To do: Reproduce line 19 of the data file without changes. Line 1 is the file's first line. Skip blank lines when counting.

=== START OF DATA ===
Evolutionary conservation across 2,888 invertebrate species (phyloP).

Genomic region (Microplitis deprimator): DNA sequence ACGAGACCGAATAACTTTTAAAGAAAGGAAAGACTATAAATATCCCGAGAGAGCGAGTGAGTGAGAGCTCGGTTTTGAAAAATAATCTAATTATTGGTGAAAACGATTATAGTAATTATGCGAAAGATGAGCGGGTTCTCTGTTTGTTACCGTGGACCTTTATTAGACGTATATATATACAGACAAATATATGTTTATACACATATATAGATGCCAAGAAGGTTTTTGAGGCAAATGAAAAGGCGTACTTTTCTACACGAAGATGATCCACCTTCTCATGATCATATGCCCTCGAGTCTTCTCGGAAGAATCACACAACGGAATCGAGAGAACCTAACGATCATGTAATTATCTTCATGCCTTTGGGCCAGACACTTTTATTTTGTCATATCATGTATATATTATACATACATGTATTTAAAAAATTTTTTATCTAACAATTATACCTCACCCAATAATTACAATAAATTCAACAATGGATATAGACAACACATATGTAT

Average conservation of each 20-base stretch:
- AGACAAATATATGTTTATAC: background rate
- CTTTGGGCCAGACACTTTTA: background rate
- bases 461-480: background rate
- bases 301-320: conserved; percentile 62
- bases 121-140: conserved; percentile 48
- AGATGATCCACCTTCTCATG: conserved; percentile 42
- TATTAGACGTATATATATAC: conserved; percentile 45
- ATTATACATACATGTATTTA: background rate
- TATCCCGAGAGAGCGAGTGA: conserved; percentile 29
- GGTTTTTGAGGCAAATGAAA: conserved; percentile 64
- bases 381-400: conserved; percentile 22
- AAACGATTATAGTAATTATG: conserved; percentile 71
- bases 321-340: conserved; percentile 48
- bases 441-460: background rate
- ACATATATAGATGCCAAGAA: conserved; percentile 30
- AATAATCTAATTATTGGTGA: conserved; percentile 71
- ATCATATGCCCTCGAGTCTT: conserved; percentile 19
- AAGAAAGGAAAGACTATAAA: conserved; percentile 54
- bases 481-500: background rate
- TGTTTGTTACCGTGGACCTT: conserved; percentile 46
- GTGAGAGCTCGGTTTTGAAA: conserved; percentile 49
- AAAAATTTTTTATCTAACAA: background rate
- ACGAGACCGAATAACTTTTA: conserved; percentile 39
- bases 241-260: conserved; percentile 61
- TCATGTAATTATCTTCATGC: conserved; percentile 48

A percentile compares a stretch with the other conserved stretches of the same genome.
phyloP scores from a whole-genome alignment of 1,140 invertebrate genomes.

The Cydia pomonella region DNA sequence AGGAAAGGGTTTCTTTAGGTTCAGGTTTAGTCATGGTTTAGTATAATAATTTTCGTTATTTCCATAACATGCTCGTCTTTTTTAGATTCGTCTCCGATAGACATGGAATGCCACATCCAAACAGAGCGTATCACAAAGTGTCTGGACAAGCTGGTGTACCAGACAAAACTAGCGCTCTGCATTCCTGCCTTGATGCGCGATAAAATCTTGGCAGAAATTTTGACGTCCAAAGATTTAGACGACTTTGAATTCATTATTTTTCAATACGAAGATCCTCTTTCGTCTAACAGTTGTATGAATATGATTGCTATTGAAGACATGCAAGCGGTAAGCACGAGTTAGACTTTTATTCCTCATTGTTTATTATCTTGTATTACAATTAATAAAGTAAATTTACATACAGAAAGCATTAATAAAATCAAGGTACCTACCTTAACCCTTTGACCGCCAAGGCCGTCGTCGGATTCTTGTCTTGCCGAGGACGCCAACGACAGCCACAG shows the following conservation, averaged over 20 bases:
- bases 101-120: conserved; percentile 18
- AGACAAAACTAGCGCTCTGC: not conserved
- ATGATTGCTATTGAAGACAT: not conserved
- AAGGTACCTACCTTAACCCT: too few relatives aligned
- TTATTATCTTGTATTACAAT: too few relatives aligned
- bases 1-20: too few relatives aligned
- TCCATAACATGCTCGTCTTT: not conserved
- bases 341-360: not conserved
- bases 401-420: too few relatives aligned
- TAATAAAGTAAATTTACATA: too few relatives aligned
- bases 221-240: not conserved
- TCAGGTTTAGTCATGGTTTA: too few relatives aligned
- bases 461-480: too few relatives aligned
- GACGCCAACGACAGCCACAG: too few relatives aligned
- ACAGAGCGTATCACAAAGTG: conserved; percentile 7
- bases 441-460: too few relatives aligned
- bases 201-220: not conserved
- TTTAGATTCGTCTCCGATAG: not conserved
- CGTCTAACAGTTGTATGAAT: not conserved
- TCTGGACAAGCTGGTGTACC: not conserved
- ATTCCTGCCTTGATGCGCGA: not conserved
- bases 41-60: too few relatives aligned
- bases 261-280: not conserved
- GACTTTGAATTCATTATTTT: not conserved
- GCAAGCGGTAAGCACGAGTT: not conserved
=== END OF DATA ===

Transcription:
- AATAATCTAATTATTGGTGA: conserved; percentile 71